Still, Soon is hopeful that a decade of effort on gender equity has created “champions of women” in the workplace who see pay disparities as simply wrong.
“We’ve done research on male champions,” she said. “It wasn’t the logical argument that made them convert. Numbers get your attention, but commitment and sustainability comes from the heart.”
Reason For Optimism Here
There is some reason for optimism in Cincinnati, if you review the senior management rosters on the web sites of local public companies.
AK Steel, for example, lists no women among its highest-paid employees. But of the 10 executives who are responsible for running the company, two are women.
And Macy’s listed only one woman, Chief Financial Officer Karen Hoguet, among its highest-paid executives. But the retailer has two more women on its executive management committee, or 27 percent of the 11-person group .
In fact, 11 of the region’s public companies have management teams where women represent at least 25 percent, according to WCPO’s analysis.
Batesville-based Hillenbrand Inc. has 17 executives listed as part of the company management team on its website. The executive management team, however, is made up of nine senior vice presidents, and four of them are women, a company spokesman told WCPO.
One of them is Kim Ryan, a senior vice president and president of Batesville Casket Co., Inc., who also is one of the company’s highest-paid executives listed on its 2013 proxy.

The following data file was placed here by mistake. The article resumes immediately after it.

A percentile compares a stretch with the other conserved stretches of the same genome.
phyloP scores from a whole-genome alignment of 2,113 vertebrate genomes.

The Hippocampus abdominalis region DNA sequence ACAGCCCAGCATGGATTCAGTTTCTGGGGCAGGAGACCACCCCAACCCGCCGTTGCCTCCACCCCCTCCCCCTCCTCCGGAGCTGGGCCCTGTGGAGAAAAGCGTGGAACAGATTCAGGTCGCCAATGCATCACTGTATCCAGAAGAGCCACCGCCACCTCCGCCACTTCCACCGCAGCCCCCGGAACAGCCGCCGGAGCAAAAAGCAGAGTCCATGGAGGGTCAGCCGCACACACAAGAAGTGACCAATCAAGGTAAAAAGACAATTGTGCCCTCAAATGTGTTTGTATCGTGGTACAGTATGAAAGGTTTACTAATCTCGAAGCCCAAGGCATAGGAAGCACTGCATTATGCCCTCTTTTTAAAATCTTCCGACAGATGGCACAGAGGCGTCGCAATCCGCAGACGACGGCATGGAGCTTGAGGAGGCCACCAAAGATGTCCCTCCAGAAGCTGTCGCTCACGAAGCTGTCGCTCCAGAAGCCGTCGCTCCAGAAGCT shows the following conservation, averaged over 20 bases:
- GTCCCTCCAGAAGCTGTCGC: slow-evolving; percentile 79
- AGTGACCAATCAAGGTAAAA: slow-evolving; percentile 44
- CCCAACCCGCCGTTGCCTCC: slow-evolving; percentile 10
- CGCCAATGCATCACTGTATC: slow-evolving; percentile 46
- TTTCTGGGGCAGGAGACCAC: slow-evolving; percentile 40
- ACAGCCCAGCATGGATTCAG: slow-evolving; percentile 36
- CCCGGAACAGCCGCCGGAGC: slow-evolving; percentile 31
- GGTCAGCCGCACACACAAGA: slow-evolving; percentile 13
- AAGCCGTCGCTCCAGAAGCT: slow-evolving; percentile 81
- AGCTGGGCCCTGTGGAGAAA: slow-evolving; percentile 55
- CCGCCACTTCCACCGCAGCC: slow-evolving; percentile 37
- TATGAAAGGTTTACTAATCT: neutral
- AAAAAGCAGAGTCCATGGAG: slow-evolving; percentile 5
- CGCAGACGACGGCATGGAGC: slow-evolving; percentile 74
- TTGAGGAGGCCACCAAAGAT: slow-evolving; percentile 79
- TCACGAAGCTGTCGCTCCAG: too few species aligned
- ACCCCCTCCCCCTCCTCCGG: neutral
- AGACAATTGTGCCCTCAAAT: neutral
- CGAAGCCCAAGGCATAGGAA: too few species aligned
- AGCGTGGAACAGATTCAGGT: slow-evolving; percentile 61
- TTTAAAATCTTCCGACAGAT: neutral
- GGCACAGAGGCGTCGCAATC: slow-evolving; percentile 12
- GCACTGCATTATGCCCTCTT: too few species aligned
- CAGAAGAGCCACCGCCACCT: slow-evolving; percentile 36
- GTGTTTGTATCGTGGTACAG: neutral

Ryan started at Batesville 25 years ago right out of college. She figured she would stay a few years and then go back home to Iowa. But she kept getting opportunities to advance her career with Hillenbrand, so she stayed.
“Clearly, when I came to the company in 1989, the number of women at different levels of the organization would continue to decline as you would naturally move up, but I never felt like I was gated,” she said. “I still remember going to my first logistics national meeting. It was one other woman and I and 100 men.”
Still, Ryan said, she never once felt like the company withheld an opportunity from her because she was a woman. And she never shied away from an opportunity because she was going to be one of a few women in the room.
Being willing to take professional risks has been critical to progressing in her career at Hillenbrand, Ryan said, adding that she urges other young women to take professional risks, too.
“The diversity in the room has been very valuable to Hillenbrand Industries. We don’t sit down and say, ‘We need one of these and one of these and one of these.’ But we’re very good at recognizing the skills and capabilities we need in the room,” she said. “Only after we’ve made that match do we worry about what restrooms they walk into, frankly.”
Dig deeper in the WCPO interactive database of executive pay:
For more stories by Dan Monk, go to www.wcpo.com/monk . Follow him on Twitter @DanMonk9.
For more stories by Lucy May, go to www.wcpo.com/may . Follow her on Twitter @LucyMayCincy.